“…it is important to recognise that the balance of media reporting does not necessarily reflect the balance of the argument among the involved professionals – by this is meant that equal weighting might be given by the media (and thus the lay community) to those for and against the vaccine although opponents of vaccination might be a very small number, as for example happened with both pertussis and MMR.”

David Baxter on Opposition to Vaccination and Immunisation the UK Experience – from Smallpox to MMR

Remember, the way that health journalists cover vaccines and vaccine-preventable diseases can influence the behavior of people, either helping them understand that vaccines are safe and necessary, putting them on-the-fence about vaccines, or scarring them away from getting vaccinated and protected.

So be careful when reporting about vaccines, as it gives you the opportunity to correct many of myths that scare people, while educating folks about the topic you are covering.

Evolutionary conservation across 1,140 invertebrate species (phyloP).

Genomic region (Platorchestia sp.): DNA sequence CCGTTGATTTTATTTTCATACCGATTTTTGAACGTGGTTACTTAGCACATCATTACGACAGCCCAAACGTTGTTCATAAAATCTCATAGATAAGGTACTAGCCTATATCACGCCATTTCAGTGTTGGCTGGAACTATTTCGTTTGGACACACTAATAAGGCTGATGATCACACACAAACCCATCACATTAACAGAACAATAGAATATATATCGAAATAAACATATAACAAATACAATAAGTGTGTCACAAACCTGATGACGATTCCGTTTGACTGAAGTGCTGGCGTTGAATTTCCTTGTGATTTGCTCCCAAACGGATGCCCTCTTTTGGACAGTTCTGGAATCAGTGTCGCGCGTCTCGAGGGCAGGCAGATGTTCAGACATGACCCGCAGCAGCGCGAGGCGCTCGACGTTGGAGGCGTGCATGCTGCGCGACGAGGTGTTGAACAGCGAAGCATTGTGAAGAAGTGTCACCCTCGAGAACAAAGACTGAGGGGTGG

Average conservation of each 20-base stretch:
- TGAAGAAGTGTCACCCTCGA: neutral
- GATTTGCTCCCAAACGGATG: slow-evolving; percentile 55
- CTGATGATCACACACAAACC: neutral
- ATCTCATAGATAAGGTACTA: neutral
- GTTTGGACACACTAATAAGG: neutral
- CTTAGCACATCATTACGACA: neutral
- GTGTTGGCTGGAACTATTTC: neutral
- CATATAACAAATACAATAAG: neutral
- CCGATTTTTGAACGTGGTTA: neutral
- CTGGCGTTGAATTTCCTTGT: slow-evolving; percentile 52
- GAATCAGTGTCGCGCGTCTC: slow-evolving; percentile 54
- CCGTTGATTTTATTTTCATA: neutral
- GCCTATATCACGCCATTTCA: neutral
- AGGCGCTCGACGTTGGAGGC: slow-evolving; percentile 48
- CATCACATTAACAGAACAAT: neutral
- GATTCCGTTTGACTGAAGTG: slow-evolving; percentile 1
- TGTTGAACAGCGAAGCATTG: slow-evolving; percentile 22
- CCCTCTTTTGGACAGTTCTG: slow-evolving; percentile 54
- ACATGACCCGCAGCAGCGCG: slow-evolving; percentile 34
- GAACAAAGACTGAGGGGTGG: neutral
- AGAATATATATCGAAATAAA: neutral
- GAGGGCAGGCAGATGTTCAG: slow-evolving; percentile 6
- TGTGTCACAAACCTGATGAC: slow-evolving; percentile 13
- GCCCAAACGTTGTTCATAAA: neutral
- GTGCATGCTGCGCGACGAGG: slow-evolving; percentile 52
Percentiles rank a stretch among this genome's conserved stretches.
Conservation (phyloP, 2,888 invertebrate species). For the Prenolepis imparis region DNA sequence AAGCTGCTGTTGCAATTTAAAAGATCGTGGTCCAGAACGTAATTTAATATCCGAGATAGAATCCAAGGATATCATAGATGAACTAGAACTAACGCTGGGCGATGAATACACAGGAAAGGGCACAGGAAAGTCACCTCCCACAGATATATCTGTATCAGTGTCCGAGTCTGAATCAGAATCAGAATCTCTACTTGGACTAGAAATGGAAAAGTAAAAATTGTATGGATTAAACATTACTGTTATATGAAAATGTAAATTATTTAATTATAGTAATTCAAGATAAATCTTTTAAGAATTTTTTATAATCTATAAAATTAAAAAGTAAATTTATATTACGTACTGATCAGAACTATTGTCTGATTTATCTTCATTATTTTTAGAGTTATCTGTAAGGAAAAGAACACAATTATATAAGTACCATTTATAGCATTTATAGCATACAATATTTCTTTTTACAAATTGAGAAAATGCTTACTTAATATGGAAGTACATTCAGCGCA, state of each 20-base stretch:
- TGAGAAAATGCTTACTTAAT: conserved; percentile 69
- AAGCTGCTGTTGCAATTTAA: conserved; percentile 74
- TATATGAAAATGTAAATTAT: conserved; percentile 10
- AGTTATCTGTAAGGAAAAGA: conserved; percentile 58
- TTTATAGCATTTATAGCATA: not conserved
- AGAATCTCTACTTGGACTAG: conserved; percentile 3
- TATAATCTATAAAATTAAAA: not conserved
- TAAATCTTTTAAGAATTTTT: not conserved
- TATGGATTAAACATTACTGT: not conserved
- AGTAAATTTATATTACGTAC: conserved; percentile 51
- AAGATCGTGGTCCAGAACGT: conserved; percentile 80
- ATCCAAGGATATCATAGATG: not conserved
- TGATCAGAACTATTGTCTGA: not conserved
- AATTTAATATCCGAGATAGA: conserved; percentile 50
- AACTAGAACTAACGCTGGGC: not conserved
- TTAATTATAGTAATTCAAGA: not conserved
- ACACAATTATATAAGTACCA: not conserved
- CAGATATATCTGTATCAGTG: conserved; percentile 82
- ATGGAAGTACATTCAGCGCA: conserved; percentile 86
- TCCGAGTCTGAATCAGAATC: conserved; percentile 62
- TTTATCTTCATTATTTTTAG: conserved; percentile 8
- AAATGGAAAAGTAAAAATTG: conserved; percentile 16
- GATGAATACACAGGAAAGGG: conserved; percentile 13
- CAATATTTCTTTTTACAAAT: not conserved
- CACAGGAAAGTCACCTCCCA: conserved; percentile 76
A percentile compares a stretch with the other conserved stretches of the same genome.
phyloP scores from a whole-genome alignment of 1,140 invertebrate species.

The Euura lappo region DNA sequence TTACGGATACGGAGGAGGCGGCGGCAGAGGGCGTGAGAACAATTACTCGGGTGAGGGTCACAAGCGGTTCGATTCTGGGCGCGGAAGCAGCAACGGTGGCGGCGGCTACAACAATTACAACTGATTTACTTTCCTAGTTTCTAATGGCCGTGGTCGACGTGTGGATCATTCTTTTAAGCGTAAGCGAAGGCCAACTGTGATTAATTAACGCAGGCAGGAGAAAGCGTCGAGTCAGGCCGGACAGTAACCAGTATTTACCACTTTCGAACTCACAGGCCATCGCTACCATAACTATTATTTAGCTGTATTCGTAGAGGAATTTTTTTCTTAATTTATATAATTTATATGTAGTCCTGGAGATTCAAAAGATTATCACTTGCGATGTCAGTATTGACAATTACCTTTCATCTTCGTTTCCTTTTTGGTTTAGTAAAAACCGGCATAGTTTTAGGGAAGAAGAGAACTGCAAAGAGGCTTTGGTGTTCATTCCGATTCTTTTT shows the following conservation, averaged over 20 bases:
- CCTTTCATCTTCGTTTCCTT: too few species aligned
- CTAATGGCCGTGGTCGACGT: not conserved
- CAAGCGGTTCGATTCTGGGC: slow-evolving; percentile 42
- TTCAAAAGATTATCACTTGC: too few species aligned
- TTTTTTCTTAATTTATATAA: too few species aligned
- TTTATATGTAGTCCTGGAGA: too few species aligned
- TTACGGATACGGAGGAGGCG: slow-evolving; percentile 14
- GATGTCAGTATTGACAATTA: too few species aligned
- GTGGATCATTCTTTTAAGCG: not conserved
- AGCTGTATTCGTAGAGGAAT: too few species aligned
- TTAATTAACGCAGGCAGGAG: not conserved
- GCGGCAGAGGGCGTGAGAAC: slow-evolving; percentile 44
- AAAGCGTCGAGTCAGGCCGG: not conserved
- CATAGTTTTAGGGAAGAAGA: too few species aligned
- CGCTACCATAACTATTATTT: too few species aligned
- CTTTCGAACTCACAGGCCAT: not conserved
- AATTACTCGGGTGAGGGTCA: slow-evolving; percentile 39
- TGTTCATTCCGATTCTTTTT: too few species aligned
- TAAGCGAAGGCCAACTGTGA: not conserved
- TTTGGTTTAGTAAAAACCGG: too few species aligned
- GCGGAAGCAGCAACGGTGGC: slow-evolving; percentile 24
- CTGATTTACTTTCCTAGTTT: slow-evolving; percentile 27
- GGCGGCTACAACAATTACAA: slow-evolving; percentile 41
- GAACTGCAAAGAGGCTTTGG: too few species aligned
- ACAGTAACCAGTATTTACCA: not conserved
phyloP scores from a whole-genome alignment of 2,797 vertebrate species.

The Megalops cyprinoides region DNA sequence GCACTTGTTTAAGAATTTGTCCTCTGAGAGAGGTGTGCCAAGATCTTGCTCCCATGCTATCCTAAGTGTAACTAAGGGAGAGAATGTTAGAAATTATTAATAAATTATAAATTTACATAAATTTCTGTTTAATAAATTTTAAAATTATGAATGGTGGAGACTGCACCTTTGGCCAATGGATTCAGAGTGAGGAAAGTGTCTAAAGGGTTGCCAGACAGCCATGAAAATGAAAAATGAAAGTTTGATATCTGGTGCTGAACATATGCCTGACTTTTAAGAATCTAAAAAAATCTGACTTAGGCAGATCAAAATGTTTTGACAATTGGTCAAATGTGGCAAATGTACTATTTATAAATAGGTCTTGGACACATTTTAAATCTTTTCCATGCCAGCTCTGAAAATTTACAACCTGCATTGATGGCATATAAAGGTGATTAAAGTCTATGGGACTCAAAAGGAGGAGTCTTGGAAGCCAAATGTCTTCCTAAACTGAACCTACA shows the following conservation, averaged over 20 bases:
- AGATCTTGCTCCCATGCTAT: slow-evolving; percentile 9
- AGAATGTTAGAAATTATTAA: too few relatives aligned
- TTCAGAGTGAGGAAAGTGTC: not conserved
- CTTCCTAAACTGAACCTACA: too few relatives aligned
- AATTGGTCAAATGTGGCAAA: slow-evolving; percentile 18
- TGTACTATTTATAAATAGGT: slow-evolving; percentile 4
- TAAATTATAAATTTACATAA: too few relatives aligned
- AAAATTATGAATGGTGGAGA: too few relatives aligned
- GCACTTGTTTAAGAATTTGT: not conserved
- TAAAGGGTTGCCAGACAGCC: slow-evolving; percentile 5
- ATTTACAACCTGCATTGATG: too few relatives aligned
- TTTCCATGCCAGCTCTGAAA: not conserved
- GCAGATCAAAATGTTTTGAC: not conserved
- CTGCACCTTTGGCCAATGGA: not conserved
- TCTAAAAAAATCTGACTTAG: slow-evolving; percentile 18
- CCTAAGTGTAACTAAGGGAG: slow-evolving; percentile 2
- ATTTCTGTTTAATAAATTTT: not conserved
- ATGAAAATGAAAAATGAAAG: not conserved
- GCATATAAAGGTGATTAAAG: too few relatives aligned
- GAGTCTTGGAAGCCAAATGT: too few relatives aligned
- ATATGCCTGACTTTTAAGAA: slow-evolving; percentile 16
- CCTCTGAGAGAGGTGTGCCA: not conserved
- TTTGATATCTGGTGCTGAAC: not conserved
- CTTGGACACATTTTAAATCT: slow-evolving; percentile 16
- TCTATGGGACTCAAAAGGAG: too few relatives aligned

You should also:

Are you ready to cover your next story about vaccines or the next measles outbreak?

What to Know About Reporting on Vaccines

The way that health journalists cover vaccines and vaccine-preventable disease outbreaks can influence the behavior of people, either helping them understand that vaccines are safe and necessary, putting them on-the-fence about vaccines, or scarring them away from getting vaccinated and protected.

More on Reporting about Vaccines

Answers To Frequently Asked Questions About Immunizations

Have questions about your child’s immunizations?

We probably have the answers.

Answers To Frequently Asked Questions About Immunizations

Not surprisingly, many parents have the same questions about immunizations and they want answers to reassure themselves that they are doing the right thing for their kids by getting them vaccinated and protected.